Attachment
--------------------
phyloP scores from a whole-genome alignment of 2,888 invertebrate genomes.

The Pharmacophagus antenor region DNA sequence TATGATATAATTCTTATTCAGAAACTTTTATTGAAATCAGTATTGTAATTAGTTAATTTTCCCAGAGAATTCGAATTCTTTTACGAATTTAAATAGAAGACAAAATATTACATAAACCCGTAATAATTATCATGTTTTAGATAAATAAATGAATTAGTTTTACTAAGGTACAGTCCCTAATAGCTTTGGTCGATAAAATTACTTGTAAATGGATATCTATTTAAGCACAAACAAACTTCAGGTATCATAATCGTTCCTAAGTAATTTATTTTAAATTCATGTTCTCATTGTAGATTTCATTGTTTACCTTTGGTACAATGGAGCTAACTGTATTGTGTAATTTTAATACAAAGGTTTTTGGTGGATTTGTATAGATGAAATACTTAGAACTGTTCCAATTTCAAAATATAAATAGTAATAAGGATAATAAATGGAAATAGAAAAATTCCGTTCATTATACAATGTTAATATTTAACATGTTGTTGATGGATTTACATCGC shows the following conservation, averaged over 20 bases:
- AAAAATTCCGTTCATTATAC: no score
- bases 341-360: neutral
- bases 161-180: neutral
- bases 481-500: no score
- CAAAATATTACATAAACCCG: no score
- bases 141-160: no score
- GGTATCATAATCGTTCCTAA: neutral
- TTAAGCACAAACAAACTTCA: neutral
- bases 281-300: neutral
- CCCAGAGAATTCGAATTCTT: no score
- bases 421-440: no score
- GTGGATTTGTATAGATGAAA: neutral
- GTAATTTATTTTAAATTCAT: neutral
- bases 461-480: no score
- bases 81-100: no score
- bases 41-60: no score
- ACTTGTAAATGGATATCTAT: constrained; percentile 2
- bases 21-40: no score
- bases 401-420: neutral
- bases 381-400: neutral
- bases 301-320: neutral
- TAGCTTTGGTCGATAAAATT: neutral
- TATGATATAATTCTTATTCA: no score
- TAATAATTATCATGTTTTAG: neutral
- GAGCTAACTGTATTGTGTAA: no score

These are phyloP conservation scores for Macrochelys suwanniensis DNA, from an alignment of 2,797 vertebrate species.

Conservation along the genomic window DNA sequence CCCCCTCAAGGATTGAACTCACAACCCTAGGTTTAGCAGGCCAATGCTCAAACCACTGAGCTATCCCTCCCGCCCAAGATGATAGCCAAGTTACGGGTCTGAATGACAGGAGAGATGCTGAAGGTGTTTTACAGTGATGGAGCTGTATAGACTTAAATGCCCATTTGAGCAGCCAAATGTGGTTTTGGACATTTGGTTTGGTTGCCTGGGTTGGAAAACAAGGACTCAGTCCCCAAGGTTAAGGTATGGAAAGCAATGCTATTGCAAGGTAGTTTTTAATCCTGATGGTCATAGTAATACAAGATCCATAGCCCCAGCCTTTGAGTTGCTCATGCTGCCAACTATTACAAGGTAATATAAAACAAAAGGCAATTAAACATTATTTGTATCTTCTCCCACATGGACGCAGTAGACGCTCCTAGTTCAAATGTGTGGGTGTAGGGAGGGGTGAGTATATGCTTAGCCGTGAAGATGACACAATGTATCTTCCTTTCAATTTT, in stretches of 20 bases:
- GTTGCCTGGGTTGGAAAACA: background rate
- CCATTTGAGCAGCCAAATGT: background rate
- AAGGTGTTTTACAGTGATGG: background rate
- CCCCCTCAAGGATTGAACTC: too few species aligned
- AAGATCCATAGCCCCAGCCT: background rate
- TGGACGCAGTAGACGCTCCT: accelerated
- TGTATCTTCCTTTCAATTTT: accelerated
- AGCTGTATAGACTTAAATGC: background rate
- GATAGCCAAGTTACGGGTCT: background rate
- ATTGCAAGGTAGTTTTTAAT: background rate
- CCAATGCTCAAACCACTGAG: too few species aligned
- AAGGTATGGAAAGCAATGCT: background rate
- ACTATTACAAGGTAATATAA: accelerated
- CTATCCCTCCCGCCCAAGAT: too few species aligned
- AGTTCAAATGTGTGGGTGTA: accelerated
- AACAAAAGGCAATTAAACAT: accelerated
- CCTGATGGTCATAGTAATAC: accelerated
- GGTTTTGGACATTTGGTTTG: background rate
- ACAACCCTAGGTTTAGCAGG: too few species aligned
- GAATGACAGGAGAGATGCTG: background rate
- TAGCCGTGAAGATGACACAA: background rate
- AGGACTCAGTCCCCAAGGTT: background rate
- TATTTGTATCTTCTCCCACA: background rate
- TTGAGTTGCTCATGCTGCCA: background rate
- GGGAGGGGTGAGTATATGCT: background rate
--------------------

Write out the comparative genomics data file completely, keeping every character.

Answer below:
phyloP scores from a whole-genome alignment of 2,888 invertebrate genomes.

The Pharmacophagus antenor region DNA sequence TATGATATAATTCTTATTCAGAAACTTTTATTGAAATCAGTATTGTAATTAGTTAATTTTCCCAGAGAATTCGAATTCTTTTACGAATTTAAATAGAAGACAAAATATTACATAAACCCGTAATAATTATCATGTTTTAGATAAATAAATGAATTAGTTTTACTAAGGTACAGTCCCTAATAGCTTTGGTCGATAAAATTACTTGTAAATGGATATCTATTTAAGCACAAACAAACTTCAGGTATCATAATCGTTCCTAAGTAATTTATTTTAAATTCATGTTCTCATTGTAGATTTCATTGTTTACCTTTGGTACAATGGAGCTAACTGTATTGTGTAATTTTAATACAAAGGTTTTTGGTGGATTTGTATAGATGAAATACTTAGAACTGTTCCAATTTCAAAATATAAATAGTAATAAGGATAATAAATGGAAATAGAAAAATTCCGTTCATTATACAATGTTAATATTTAACATGTTGTTGATGGATTTACATCGC shows the following conservation, averaged over 20 bases:
- AAAAATTCCGTTCATTATAC: no score
- bases 341-360: neutral
- bases 161-180: neutral
- bases 481-500: no score
- CAAAATATTACATAAACCCG: no score
- bases 141-160: no score
- GGTATCATAATCGTTCCTAA: neutral
- TTAAGCACAAACAAACTTCA: neutral
- bases 281-300: neutral
- CCCAGAGAATTCGAATTCTT: no score
- bases 421-440: no score
- GTGGATTTGTATAGATGAAA: neutral
- GTAATTTATTTTAAATTCAT: neutral
- bases 461-480: no score
- bases 81-100: no score
- bases 41-60: no score
- ACTTGTAAATGGATATCTAT: constrained; percentile 2
- bases 21-40: no score
- bases 401-420: neutral
- bases 381-400: neutral
- bases 301-320: neutral
- TAGCTTTGGTCGATAAAATT: neutral
- TATGATATAATTCTTATTCA: no score
- TAATAATTATCATGTTTTAG: neutral
- GAGCTAACTGTATTGTGTAA: no score

These are phyloP conservation scores for Macrochelys suwanniensis DNA, from an alignment of 2,797 vertebrate species.

Conservation along the genomic window DNA sequence CCCCCTCAAGGATTGAACTCACAACCCTAGGTTTAGCAGGCCAATGCTCAAACCACTGAGCTATCCCTCCCGCCCAAGATGATAGCCAAGTTACGGGTCTGAATGACAGGAGAGATGCTGAAGGTGTTTTACAGTGATGGAGCTGTATAGACTTAAATGCCCATTTGAGCAGCCAAATGTGGTTTTGGACATTTGGTTTGGTTGCCTGGGTTGGAAAACAAGGACTCAGTCCCCAAGGTTAAGGTATGGAAAGCAATGCTATTGCAAGGTAGTTTTTAATCCTGATGGTCATAGTAATACAAGATCCATAGCCCCAGCCTTTGAGTTGCTCATGCTGCCAACTATTACAAGGTAATATAAAACAAAAGGCAATTAAACATTATTTGTATCTTCTCCCACATGGACGCAGTAGACGCTCCTAGTTCAAATGTGTGGGTGTAGGGAGGGGTGAGTATATGCTTAGCCGTGAAGATGACACAATGTATCTTCCTTTCAATTTT, in stretches of 20 bases:
- GTTGCCTGGGTTGGAAAACA: background rate
- CCATTTGAGCAGCCAAATGT: background rate
- AAGGTGTTTTACAGTGATGG: background rate
- CCCCCTCAAGGATTGAACTC: too few species aligned
- AAGATCCATAGCCCCAGCCT: background rate
- TGGACGCAGTAGACGCTCCT: accelerated
- TGTATCTTCCTTTCAATTTT: accelerated
- AGCTGTATAGACTTAAATGC: background rate
- GATAGCCAAGTTACGGGTCT: background rate
- ATTGCAAGGTAGTTTTTAAT: background rate
- CCAATGCTCAAACCACTGAG: too few species aligned
- AAGGTATGGAAAGCAATGCT: background rate
- ACTATTACAAGGTAATATAA: accelerated
- CTATCCCTCCCGCCCAAGAT: too few species aligned
- AGTTCAAATGTGTGGGTGTA: accelerated
- AACAAAAGGCAATTAAACAT: accelerated
- CCTGATGGTCATAGTAATAC: accelerated
- GGTTTTGGACATTTGGTTTG: background rate
- ACAACCCTAGGTTTAGCAGG: too few species aligned
- GAATGACAGGAGAGATGCTG: background rate
- TAGCCGTGAAGATGACACAA: background rate
- AGGACTCAGTCCCCAAGGTT: background rate
- TATTTGTATCTTCTCCCACA: background rate
- TTGAGTTGCTCATGCTGCCA: background rate
- GGGAGGGGTGAGTATATGCT: background rate